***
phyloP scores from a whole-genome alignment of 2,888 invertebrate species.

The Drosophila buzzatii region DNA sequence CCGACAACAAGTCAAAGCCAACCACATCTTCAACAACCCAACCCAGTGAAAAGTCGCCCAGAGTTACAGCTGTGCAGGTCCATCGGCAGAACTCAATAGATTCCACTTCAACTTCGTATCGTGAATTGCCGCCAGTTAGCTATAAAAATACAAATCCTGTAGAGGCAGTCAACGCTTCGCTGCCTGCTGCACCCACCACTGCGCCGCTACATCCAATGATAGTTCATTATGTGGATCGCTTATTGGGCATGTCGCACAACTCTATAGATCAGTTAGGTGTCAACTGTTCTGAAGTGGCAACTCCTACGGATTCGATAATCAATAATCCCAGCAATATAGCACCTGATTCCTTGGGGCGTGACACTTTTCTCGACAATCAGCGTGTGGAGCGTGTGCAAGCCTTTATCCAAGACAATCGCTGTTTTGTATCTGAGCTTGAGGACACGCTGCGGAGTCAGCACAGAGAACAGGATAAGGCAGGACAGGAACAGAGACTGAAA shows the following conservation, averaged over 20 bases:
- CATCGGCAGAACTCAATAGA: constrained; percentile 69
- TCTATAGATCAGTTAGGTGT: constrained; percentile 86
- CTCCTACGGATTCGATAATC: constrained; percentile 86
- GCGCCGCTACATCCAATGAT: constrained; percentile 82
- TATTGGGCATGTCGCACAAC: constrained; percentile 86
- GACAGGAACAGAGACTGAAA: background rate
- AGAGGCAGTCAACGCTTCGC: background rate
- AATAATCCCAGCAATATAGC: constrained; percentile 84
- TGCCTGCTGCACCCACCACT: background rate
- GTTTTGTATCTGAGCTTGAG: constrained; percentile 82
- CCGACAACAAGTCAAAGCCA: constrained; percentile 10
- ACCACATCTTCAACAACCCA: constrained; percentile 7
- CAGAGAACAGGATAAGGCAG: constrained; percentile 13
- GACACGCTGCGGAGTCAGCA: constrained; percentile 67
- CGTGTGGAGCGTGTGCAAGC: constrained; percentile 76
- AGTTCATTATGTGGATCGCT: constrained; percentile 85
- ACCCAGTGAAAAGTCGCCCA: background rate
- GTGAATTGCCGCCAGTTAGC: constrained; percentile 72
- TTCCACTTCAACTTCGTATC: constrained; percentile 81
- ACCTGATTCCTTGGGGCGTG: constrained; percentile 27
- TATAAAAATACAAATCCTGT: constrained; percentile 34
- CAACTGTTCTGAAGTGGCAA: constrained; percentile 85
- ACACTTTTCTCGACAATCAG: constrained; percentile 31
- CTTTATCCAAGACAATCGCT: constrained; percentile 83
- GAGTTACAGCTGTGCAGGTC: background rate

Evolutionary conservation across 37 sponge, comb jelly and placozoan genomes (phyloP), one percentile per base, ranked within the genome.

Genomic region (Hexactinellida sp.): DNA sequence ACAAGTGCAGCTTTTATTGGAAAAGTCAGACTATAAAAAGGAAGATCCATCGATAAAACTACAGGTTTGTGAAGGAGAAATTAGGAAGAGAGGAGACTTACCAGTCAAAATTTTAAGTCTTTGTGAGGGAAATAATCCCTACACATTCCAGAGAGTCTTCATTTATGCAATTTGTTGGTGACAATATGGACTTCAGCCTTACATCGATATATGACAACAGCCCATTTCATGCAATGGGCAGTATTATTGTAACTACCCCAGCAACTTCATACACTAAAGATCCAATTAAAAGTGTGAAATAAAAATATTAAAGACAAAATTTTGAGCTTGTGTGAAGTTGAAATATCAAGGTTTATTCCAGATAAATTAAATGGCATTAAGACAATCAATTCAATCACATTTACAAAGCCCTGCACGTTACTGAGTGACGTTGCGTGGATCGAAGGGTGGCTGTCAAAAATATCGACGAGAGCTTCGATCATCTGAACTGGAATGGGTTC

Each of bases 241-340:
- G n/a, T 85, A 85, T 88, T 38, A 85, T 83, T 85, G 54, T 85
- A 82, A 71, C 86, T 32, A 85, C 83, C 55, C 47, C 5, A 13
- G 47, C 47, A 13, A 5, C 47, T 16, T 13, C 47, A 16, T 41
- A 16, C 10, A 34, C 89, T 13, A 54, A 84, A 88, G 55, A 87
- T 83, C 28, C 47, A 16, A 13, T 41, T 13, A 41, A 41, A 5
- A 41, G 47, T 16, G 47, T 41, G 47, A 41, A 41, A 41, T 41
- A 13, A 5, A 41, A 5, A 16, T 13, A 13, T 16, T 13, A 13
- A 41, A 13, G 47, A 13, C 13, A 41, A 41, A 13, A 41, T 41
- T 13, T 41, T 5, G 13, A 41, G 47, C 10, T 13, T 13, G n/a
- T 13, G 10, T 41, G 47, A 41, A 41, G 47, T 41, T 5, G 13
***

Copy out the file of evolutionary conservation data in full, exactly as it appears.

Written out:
phyloP scores from a whole-genome alignment of 2,888 invertebrate species.

The Drosophila buzzatii region DNA sequence CCGACAACAAGTCAAAGCCAACCACATCTTCAACAACCCAACCCAGTGAAAAGTCGCCCAGAGTTACAGCTGTGCAGGTCCATCGGCAGAACTCAATAGATTCCACTTCAACTTCGTATCGTGAATTGCCGCCAGTTAGCTATAAAAATACAAATCCTGTAGAGGCAGTCAACGCTTCGCTGCCTGCTGCACCCACCACTGCGCCGCTACATCCAATGATAGTTCATTATGTGGATCGCTTATTGGGCATGTCGCACAACTCTATAGATCAGTTAGGTGTCAACTGTTCTGAAGTGGCAACTCCTACGGATTCGATAATCAATAATCCCAGCAATATAGCACCTGATTCCTTGGGGCGTGACACTTTTCTCGACAATCAGCGTGTGGAGCGTGTGCAAGCCTTTATCCAAGACAATCGCTGTTTTGTATCTGAGCTTGAGGACACGCTGCGGAGTCAGCACAGAGAACAGGATAAGGCAGGACAGGAACAGAGACTGAAA shows the following conservation, averaged over 20 bases:
- CATCGGCAGAACTCAATAGA: constrained; percentile 69
- TCTATAGATCAGTTAGGTGT: constrained; percentile 86
- CTCCTACGGATTCGATAATC: constrained; percentile 86
- GCGCCGCTACATCCAATGAT: constrained; percentile 82
- TATTGGGCATGTCGCACAAC: constrained; percentile 86
- GACAGGAACAGAGACTGAAA: background rate
- AGAGGCAGTCAACGCTTCGC: background rate
- AATAATCCCAGCAATATAGC: constrained; percentile 84
- TGCCTGCTGCACCCACCACT: background rate
- GTTTTGTATCTGAGCTTGAG: constrained; percentile 82
- CCGACAACAAGTCAAAGCCA: constrained; percentile 10
- ACCACATCTTCAACAACCCA: constrained; percentile 7
- CAGAGAACAGGATAAGGCAG: constrained; percentile 13
- GACACGCTGCGGAGTCAGCA: constrained; percentile 67
- CGTGTGGAGCGTGTGCAAGC: constrained; percentile 76
- AGTTCATTATGTGGATCGCT: constrained; percentile 85
- ACCCAGTGAAAAGTCGCCCA: background rate
- GTGAATTGCCGCCAGTTAGC: constrained; percentile 72
- TTCCACTTCAACTTCGTATC: constrained; percentile 81
- ACCTGATTCCTTGGGGCGTG: constrained; percentile 27
- TATAAAAATACAAATCCTGT: constrained; percentile 34
- CAACTGTTCTGAAGTGGCAA: constrained; percentile 85
- ACACTTTTCTCGACAATCAG: constrained; percentile 31
- CTTTATCCAAGACAATCGCT: constrained; percentile 83
- GAGTTACAGCTGTGCAGGTC: background rate

Evolutionary conservation across 37 sponge, comb jelly and placozoan genomes (phyloP), one percentile per base, ranked within the genome.

Genomic region (Hexactinellida sp.): DNA sequence ACAAGTGCAGCTTTTATTGGAAAAGTCAGACTATAAAAAGGAAGATCCATCGATAAAACTACAGGTTTGTGAAGGAGAAATTAGGAAGAGAGGAGACTTACCAGTCAAAATTTTAAGTCTTTGTGAGGGAAATAATCCCTACACATTCCAGAGAGTCTTCATTTATGCAATTTGTTGGTGACAATATGGACTTCAGCCTTACATCGATATATGACAACAGCCCATTTCATGCAATGGGCAGTATTATTGTAACTACCCCAGCAACTTCATACACTAAAGATCCAATTAAAAGTGTGAAATAAAAATATTAAAGACAAAATTTTGAGCTTGTGTGAAGTTGAAATATCAAGGTTTATTCCAGATAAATTAAATGGCATTAAGACAATCAATTCAATCACATTTACAAAGCCCTGCACGTTACTGAGTGACGTTGCGTGGATCGAAGGGTGGCTGTCAAAAATATCGACGAGAGCTTCGATCATCTGAACTGGAATGGGTTC

Each of bases 241-340:
- G n/a, T 85, A 85, T 88, T 38, A 85, T 83, T 85, G 54, T 85
- A 82, A 71, C 86, T 32, A 85, C 83, C 55, C 47, C 5, A 13
- G 47, C 47, A 13, A 5, C 47, T 16, T 13, C 47, A 16, T 41
- A 16, C 10, A 34, C 89, T 13, A 54, A 84, A 88, G 55, A 87
- T 83, C 28, C 47, A 16, A 13, T 41, T 13, A 41, A 41, A 5
- A 41, G 47, T 16, G 47, T 41, G 47, A 41, A 41, A 41, T 41
- A 13, A 5, A 41, A 5, A 16, T 13, A 13, T 16, T 13, A 13
- A 41, A 13, G 47, A 13, C 13, A 41, A 41, A 13, A 41, T 41
- T 13, T 41, T 5, G 13, A 41, G 47, C 10, T 13, T 13, G n/a
- T 13, G 10, T 41, G 47, A 41, A 41, G 47, T 41, T 5, G 13